A beach that needs reviving and groups that can not get togethter with a plan.

An ambitious bid to revive Pontchartrain Beach on the New Orleans lakefront fell apart on Thursday amid public opposition and stalled negotiations, leaving an unclear path ahead for the once-beloved site. At a meeting on Thursday evening, the Lakefront Management Authority rejected a lease proposal to restore Pontchartrain Beach after nine months of negotiations with the Pontchartrain Beach Foundation. The vote followed a 2.5-hour public forum on Saturday where residents voiced serious concerns over the plans, which included entrance fees of $10 for adults and $5 for children. Concerns ranged from security and parking to litter. The authority’s vote was nearly unanimous, with 10 yes votes and one commissioner, Wilma Heaton, abstaining. “Saturday it was very clear to me that not only were there major impasses between the negotiating team and the team for the foundation, but definitely with the public,” said Anthony Richard, LMA chair. Plans included restoring the beach and pier on Lake Pontchartrain, designated swimming and volleyball areas, a jetty for water vehicles, fire pits and an oak grove park. It would have hosted food trucks and other vendors, and possibly live entertainment. There would have been parking for 179 visitor vehicles and 39 employees. The foundation, led by Gulf Coast Bank & Trust CEO Guy Williams, and authority proposed competing leases, and those differences could not be bridged.

The authorities request does. not seem to be out of line for the purpose of reviving a beach.

The authority sought $500 a month in rent, plus 4% of the revenue from the beach and an administration fee of an unidentified amount. The foundation sought to change that to $500 a year until the beach has finished construction and for just 1% of revenue to be added on, without an administration fee. The authority’s lease also requires the foundation to fully insure any structures on the beach, but the foundation expressed that doing so was not economically feasible since the site would not be protected from storm surge in the event of major weather events. Representatives of the foundation pleaded that board members not vote to strike down the lease so quickly, since it was only put on the board’s agenda Tuesday. “I’ve been told that this motion is being brought forward because of apparent insurmountable differences that cannot be broached,” said Michael Ricci, the attorney for the foundation. “The issues brought to you are the furthest thing possible from insurmountable. It’s not even close.” At a public forum Saturday, the authority said negotiations had stalled, but they had not yet stopped. However, LMA board members said they hadn’t yet read the foundation’s counter-proposal, which came with a note that the foundation wouldn’t sign the authority’s version of the lease. The authority’s attorney said the current proposed lease as the furthest the authority could go without opening itself up to liability.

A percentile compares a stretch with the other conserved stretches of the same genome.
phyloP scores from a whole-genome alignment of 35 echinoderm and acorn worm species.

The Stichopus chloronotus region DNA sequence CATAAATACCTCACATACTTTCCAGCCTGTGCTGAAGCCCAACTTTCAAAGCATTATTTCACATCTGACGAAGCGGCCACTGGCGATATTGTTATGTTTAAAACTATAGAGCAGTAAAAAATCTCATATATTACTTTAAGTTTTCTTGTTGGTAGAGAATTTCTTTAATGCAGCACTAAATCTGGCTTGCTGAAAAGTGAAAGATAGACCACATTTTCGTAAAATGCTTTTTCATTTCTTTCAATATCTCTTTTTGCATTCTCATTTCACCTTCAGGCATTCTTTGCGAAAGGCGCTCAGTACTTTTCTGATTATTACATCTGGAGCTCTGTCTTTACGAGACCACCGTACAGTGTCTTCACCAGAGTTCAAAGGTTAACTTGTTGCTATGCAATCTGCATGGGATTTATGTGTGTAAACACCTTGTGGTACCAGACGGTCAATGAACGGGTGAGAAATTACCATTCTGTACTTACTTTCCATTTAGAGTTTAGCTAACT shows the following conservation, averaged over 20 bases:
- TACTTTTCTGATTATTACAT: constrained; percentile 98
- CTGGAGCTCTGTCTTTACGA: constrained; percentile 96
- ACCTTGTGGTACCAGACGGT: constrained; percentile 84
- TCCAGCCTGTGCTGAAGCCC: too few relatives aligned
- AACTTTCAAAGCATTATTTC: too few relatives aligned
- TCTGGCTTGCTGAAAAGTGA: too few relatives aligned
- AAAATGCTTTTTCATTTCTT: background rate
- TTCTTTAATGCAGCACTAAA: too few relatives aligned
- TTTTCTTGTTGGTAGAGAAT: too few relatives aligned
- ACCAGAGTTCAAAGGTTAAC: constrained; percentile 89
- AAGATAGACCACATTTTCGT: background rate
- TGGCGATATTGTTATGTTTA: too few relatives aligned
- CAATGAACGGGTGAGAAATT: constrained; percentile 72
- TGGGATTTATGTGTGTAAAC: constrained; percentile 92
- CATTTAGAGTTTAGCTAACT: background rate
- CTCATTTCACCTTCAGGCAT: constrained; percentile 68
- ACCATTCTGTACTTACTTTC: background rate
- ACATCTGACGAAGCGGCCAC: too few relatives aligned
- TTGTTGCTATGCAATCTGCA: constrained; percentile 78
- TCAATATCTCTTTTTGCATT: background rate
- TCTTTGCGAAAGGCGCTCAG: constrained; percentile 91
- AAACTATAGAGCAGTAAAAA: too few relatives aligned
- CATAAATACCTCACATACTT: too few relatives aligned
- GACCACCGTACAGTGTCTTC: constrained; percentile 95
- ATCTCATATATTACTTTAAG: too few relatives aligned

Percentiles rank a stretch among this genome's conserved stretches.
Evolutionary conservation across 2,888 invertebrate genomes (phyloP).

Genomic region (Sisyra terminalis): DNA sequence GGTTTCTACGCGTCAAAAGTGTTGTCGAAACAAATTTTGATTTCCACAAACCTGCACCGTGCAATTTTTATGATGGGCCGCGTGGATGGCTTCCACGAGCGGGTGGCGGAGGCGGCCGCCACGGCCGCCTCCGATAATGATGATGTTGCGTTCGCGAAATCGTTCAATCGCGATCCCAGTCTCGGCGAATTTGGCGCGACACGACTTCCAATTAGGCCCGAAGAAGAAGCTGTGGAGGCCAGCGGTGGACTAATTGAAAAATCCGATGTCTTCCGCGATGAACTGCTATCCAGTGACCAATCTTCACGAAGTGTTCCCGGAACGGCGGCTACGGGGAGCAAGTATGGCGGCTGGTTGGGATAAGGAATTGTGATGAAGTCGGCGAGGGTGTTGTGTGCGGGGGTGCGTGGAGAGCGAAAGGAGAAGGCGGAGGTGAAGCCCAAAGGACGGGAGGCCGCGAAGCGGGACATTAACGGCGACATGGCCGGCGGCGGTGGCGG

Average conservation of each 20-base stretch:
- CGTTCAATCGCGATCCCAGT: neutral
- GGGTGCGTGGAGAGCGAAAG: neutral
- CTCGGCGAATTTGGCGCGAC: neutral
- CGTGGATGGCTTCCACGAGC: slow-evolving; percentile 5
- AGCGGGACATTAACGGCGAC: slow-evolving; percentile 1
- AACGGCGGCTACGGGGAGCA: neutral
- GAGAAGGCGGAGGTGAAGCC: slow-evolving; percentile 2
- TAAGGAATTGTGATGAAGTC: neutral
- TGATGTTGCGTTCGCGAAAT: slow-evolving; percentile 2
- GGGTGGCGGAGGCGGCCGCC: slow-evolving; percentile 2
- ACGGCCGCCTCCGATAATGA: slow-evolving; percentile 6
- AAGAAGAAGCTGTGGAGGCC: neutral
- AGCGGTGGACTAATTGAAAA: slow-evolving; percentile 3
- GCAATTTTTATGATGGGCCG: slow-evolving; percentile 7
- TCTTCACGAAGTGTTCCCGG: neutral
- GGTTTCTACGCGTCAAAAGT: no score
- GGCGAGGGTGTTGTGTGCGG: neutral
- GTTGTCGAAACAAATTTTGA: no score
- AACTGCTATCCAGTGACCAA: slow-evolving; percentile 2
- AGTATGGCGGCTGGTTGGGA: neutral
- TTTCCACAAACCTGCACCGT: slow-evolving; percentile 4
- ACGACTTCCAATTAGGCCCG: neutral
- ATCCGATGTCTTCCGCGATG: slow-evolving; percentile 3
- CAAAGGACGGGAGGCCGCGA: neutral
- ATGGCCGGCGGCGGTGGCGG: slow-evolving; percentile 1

Nine months of work down the drain.

The foundation’s representatives expressed regret that they would not be able to use their nine months of studies on how to make the beach’s restoration feasible, but hope that the work wouldn’t go to waste. “Thank you for your hard work through this commissioners,” said Williams. “We stand ready to work with whoever you choose to develop the beach, and we will make all the research that we have developed available at no charge to whoever that is.” The beach opened in the late 1920s, initially restricted to White people. Farther east on the lakefront, Lincoln Beach was for Black people. Not long after Congress passed the Civil Rights Act of 1964, Lincoln Beach closed. It, too, is in the process of restoration now. Pontchartrain Beach closed in 1983 and is currently closed to swimming due to underwater hazards.

I can’t understand the cost to enter. Nor do I understand why they can’t build the buildings stronger.

Pontchartrain Beach off the table
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